This year, University of California tuition for in-state students rose 18 percent to $12,192 a year, an amount that does not include various campus fees that can add $1,000 or more to the cost. Without a boost in state funding, the 10-campus system will likely raise tuition again next year.
Tuition at California State University has risen more than 22 percent to $5,472, not including room, board or campus fees. In November, the CSU Board of Trustees voted to raise tuition by another 9 percent, to $5,970 for next year.
State general fund spending is at its lowest level since the 1972-73 fiscal year when measured as a share of the state's economy.
California has cut tens of billions of dollars in state spending since the recession began in late 2007 and sent tax revenue plunging. The state general fund this fiscal year is $86 billion, down from $103 billion before the recession.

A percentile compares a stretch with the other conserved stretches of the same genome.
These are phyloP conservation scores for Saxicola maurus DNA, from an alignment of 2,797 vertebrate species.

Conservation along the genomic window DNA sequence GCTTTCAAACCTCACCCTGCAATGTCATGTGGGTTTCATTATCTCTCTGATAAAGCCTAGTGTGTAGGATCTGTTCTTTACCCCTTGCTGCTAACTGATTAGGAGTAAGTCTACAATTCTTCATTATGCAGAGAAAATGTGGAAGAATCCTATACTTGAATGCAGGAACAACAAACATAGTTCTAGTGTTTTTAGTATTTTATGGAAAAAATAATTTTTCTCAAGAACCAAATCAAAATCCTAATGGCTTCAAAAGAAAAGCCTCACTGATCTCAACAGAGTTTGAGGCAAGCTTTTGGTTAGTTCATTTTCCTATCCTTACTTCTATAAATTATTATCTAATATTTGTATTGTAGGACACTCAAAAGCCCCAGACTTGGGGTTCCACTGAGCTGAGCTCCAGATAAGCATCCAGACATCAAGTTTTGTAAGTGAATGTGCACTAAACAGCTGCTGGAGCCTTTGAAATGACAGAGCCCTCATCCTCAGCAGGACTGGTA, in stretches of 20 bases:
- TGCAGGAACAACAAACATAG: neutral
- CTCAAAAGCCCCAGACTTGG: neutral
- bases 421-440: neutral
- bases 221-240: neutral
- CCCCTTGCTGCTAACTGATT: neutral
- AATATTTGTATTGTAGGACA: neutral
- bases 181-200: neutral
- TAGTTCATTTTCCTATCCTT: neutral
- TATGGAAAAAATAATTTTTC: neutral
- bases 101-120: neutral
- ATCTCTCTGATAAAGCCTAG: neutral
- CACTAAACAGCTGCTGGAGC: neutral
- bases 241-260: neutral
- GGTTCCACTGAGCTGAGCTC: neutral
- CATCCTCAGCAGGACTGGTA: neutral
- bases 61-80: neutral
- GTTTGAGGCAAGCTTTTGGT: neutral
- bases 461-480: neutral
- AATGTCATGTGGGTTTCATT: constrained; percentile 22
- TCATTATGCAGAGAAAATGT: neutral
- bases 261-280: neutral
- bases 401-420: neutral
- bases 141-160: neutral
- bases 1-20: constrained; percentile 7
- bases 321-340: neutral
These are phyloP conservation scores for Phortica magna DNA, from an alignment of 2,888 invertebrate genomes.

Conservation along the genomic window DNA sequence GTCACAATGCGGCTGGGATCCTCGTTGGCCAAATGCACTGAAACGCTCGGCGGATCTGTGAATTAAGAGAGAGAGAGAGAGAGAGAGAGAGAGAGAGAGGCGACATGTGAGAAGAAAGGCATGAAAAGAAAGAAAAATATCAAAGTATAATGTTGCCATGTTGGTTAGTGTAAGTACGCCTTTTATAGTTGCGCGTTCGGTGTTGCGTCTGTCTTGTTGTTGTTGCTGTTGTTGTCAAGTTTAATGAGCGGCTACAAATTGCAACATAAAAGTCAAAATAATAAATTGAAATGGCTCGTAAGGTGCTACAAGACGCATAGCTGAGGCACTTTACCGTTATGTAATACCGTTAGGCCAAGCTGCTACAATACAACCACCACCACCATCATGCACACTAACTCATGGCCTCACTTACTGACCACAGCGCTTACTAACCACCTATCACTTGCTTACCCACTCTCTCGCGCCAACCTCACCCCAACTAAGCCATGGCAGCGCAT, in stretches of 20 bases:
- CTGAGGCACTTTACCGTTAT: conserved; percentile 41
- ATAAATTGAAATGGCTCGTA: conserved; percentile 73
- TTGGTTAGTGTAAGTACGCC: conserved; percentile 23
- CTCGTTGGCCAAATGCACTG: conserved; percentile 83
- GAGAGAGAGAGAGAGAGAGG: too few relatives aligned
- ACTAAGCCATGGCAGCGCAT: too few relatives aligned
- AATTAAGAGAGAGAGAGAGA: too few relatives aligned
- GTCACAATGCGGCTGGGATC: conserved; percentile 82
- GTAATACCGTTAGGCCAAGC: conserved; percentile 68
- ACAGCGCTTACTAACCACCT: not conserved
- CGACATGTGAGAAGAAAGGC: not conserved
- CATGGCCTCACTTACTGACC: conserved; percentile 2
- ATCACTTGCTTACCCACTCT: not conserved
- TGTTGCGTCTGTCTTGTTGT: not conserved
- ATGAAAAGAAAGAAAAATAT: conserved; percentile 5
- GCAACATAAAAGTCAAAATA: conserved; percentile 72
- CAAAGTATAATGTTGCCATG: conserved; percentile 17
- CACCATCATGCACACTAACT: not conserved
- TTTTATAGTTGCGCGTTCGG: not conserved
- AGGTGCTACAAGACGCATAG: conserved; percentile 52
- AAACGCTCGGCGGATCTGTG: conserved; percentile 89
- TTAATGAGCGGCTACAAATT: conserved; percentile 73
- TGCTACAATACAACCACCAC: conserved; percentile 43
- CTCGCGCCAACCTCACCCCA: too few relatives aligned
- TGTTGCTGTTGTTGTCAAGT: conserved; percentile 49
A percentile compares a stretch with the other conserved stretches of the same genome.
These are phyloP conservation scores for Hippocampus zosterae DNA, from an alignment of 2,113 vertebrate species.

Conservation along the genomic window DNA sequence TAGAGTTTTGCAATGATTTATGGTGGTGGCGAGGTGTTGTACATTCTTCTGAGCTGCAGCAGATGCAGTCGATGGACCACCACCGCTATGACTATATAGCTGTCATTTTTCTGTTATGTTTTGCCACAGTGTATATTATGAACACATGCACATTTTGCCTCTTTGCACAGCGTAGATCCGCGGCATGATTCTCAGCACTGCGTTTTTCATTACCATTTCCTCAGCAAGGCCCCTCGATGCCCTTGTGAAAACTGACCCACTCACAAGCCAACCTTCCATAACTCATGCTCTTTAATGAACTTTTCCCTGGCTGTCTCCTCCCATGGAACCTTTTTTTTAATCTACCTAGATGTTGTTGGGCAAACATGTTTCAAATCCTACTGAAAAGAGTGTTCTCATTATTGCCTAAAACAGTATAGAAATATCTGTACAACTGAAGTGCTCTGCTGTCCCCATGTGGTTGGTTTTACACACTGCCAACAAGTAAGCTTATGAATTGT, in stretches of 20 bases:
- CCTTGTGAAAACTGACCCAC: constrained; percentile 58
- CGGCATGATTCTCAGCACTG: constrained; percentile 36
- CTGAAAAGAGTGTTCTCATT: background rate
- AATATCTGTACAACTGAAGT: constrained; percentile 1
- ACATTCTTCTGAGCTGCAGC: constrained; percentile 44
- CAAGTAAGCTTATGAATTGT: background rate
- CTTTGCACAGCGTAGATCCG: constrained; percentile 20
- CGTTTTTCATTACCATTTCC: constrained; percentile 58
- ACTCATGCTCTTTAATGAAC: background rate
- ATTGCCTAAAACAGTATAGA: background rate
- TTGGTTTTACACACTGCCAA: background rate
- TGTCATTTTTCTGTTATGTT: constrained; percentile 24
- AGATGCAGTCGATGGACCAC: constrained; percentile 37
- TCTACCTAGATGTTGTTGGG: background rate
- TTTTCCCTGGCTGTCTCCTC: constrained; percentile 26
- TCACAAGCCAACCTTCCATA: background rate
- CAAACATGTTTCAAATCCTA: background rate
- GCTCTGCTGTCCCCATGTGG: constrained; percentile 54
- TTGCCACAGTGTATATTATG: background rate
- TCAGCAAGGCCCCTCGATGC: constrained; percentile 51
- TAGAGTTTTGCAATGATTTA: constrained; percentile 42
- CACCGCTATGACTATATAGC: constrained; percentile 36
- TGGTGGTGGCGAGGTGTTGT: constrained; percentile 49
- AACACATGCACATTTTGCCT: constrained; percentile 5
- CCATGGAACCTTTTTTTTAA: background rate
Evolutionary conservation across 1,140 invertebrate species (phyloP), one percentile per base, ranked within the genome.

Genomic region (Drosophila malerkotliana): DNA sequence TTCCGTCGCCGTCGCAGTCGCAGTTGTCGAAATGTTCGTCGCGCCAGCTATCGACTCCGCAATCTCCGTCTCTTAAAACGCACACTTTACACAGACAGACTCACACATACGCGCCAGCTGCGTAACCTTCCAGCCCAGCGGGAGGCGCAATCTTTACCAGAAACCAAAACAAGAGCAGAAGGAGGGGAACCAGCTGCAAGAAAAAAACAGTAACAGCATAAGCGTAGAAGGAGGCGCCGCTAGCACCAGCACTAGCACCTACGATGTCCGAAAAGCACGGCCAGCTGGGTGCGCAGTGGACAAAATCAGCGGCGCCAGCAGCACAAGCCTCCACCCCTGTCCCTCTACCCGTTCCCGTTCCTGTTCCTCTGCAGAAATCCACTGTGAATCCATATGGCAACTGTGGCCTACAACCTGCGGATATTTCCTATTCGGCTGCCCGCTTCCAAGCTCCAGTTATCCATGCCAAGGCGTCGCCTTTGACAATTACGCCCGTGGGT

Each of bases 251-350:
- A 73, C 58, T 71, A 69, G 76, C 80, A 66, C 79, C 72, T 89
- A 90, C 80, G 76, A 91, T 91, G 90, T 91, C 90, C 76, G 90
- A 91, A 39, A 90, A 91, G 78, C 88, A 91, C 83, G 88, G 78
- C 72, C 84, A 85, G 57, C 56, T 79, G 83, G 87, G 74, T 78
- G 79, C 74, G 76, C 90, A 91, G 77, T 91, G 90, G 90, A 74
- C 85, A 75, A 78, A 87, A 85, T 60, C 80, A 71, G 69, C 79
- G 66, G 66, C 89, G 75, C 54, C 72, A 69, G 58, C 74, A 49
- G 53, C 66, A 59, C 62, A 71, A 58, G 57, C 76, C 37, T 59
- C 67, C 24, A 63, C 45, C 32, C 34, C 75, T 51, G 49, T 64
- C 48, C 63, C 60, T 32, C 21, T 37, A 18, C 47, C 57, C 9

The state had more than 245,000 employees on June 30, 2008. The count fell to slightly less than 233,000 as of June 30, 2011, according to the state controller's office. They include full-time, part-time and intermittent employees. The figure does not include employees of the Legislature, lieutenant governor or teachers and university workers.
Sen. Mark Leno, D-San Francisco, Democratic chairman of the Senate budget committee, said he hopes lawmakers can work together in the coming year despite distrust that has been building for years.
"My first earnest request would be, 'Everybody tear up their pledges and say goodbye to Grover Norquist and say hello to the people of California,'" said Leno, referring to the no-tax pledge pushed by the national anti-tax crusader. "You can't do business when you've signed away your job responsibilities."
Senate Republican leader Bob Dutton of Rancho Cucamonga said the governor and Democrats have not cut government bureaucracies deeply enough. Republicans say salaries of six figures and higher for state workers have compounded the budget problems.
"He wants to get more taxes from the people with the idea somehow that state government is doing everything all right. And that's just not true," Dutton said of the governor's ballot proposal for tax increases.